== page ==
#include <iostream>
    
    int main(){
        
        std::string s = "Hello World";
        std::cout << s;
    
    }
     

     

    I forgot to include a necessary header <string>. GCC 5.4 includes <string> with the header <iostream>. This does not hold true for the Microsoft compiler. The error message of the Microsoft compiler is quite verbose.

     forgotString

    The following rule is short but essential.

    SF.11: Header files should be self-contained

    A self-contained header file can be included top-most in a translation unit. This means it does not depend on other headers that are included before. If you don’t follow this rule, a user of your header may be surprised by difficult-to-understand error messages. Sometimes the header seems to work; sometimes not. It just depends on which header was included before.

    The last three rules to source files are about namespaces. It starts with a no-brainer.

    SF.20: Use namespaces to express logical structure

    Obviously, we have namespaces in the C++ standard to express logical structure. Examples? Here are a few:

    std
    std::chrono
    std::literals
    std::literals::chrono_literals std::filesystem
    std::placeholders std::view // C++20

     

    The next two rules are about unnamed (anonymous) namespaces.

    SF.21: Don’t use an unnamed (anonymous) namespace in a header, and SF.22: Use an unnamed (anonymous) namespace for all internal/nonexported entities

    An unnamed namespace has internal linkage. This means that names inside the unnamed namespace can only be referred from within the current translation unit and are not exported (SF22). The same holds for namespaces, which are declared in the unnamed namespace. Okay, what does that mean?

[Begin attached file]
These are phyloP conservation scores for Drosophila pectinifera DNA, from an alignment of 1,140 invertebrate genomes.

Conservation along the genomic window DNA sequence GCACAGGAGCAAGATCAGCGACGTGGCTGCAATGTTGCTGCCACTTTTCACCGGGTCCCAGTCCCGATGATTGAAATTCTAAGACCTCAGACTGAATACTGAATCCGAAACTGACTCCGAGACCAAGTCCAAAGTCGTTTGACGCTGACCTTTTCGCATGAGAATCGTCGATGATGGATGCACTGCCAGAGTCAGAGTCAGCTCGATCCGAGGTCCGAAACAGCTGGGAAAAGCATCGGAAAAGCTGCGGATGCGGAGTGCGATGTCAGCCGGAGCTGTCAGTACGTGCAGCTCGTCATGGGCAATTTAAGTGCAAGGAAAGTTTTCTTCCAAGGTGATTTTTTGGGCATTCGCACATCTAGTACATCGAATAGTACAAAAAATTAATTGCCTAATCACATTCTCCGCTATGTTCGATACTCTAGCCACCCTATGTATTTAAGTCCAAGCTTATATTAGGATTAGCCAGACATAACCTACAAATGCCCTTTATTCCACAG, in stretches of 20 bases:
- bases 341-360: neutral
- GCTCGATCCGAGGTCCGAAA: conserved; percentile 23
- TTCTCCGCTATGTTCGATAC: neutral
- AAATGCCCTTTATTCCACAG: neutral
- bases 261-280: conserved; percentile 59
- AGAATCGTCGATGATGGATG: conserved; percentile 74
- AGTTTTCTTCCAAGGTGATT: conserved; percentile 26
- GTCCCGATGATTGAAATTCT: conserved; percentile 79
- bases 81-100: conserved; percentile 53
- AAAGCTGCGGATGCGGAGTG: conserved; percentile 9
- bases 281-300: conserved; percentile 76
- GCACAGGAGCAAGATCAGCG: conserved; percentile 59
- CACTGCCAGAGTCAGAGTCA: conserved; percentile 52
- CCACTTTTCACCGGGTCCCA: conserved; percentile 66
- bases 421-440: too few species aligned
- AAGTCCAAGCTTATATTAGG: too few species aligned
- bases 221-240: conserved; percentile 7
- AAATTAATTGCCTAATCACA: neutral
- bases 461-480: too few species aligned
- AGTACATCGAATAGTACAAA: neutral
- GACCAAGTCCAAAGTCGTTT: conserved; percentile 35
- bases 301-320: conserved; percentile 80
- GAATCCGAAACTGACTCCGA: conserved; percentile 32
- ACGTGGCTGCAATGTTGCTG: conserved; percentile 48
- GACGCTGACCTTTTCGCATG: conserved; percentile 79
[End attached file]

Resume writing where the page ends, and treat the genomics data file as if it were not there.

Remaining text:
namespace {
        int i;  // defines ::(unique_name)::i
    }
    void inc() {
        i++;  // increments ::(unique_name)::i
    }
     
    

     

    When you refer to I from within the translation unit, you do it by a unique_name without a name clash. For example, you can define a free addition function add inside the unnamed namespace, and the linker would not complain because you broke the one definition rule.

    And here is the problem, when you use an unnamed namespace in the header (SF21). Each translation unit will define its unique instance of the unnamed namespace. Unnamed namespaces in headers have a few consequences:

    • The resulting executable will bloat.
    • Any declaration in an unnamed namespace refers to a different entity in each translation unit. This may not be the expected behavior.

    The usage of an unnamed namespace is similar to the static keyword used in C.

    namespace { int i1; }
    static int i2;
    

     

    What’s next?

    The C++ core guidelines mentioned modules in the rules to source files a few times, but they didn’t write about the big C++20 feature. Let me fill the gap in my next post.